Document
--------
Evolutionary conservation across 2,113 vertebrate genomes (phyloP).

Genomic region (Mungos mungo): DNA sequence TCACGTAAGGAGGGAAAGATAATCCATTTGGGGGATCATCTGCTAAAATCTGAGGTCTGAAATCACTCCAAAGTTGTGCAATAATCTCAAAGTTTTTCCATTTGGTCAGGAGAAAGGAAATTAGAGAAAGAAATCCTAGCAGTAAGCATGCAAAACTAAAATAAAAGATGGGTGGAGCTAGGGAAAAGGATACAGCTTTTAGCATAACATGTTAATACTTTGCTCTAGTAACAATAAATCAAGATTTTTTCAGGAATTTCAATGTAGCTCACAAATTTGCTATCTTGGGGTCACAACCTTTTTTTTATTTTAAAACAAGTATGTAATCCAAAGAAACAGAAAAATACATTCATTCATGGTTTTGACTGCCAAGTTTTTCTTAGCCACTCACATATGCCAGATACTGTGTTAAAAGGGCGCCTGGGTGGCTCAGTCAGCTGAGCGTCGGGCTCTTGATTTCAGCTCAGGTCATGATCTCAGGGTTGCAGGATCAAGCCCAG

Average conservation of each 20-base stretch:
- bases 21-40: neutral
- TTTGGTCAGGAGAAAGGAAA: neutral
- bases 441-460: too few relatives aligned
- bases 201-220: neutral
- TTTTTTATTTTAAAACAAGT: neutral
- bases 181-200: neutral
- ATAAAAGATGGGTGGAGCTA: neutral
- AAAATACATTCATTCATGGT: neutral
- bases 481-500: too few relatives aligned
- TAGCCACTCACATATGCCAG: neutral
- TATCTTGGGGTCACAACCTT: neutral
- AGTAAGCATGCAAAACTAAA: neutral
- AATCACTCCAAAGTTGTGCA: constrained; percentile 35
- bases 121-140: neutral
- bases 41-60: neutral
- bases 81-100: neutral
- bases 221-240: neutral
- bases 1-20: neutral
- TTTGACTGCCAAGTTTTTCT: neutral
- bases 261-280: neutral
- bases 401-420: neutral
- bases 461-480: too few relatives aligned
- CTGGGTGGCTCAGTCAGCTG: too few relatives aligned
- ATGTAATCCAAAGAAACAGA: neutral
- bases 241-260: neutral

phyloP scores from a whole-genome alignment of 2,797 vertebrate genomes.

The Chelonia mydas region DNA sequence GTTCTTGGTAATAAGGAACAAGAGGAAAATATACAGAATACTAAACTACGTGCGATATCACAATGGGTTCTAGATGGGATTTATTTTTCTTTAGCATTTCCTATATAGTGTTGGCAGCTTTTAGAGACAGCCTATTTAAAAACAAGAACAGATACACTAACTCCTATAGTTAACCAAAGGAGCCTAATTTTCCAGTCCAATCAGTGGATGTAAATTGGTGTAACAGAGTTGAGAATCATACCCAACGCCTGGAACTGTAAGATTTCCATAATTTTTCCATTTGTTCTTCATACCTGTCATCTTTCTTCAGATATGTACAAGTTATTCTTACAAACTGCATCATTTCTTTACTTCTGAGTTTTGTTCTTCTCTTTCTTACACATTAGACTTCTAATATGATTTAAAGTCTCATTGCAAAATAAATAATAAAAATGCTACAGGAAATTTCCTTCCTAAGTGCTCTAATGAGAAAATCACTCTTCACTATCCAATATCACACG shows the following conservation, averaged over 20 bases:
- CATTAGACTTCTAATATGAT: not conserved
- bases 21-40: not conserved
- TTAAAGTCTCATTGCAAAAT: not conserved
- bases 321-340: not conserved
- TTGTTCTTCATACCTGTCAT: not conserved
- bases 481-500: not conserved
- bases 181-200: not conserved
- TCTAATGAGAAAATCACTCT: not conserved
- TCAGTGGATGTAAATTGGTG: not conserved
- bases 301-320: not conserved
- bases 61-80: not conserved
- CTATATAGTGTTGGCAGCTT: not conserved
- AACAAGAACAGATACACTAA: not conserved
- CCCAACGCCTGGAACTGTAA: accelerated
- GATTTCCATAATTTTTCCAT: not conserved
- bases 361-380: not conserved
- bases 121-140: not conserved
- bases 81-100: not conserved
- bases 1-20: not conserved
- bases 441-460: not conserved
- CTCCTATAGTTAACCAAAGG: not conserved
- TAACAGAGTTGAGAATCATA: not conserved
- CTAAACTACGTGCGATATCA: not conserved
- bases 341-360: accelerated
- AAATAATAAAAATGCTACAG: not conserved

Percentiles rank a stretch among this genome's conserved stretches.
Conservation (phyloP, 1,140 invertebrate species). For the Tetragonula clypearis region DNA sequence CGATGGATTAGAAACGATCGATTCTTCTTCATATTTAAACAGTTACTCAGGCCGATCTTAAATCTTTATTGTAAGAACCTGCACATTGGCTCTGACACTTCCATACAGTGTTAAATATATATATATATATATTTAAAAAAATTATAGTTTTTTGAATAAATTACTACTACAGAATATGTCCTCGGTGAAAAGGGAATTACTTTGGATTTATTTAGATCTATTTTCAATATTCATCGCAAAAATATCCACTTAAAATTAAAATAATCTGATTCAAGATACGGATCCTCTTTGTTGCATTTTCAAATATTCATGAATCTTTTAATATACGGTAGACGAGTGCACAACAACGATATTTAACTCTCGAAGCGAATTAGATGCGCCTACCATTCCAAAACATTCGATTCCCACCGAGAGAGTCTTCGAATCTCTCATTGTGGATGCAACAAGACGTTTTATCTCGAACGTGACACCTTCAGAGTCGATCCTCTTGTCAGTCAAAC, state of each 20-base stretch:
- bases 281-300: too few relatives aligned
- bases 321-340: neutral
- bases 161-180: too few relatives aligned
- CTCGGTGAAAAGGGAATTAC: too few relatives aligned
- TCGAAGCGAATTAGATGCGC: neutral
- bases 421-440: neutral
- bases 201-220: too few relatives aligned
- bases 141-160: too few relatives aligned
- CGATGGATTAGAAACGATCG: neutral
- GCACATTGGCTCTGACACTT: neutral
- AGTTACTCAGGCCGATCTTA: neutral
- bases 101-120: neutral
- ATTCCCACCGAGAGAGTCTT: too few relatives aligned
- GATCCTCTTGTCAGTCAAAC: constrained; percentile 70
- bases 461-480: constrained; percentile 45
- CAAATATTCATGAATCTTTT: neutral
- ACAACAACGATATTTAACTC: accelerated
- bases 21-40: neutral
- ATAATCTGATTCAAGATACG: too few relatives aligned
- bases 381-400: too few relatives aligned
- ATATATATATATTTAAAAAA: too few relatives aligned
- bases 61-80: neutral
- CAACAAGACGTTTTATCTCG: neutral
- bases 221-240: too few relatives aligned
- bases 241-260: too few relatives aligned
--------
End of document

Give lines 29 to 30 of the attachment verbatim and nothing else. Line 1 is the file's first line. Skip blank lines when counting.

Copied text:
phyloP scores from a whole-genome alignment of 2,797 vertebrate genomes.

The Chelonia mydas region DNA sequence GTTCTTGGTAATAAGGAACAAGAGGAAAATATACAGAATACTAAACTACGTGCGATATCACAATGGGTTCTAGATGGGATTTATTTTTCTTTAGCATTTCCTATATAGTGTTGGCAGCTTTTAGAGACAGCCTATTTAAAAACAAGAACAGATACACTAACTCCTATAGTTAACCAAAGGAGCCTAATTTTCCAGTCCAATCAGTGGATGTAAATTGGTGTAACAGAGTTGAGAATCATACCCAACGCCTGGAACTGTAAGATTTCCATAATTTTTCCATTTGTTCTTCATACCTGTCATCTTTCTTCAGATATGTACAAGTTATTCTTACAAACTGCATCATTTCTTTACTTCTGAGTTTTGTTCTTCTCTTTCTTACACATTAGACTTCTAATATGATTTAAAGTCTCATTGCAAAATAAATAATAAAAATGCTACAGGAAATTTCCTTCCTAAGTGCTCTAATGAGAAAATCACTCTTCACTATCCAATATCACACG shows the following conservation, averaged over 20 bases: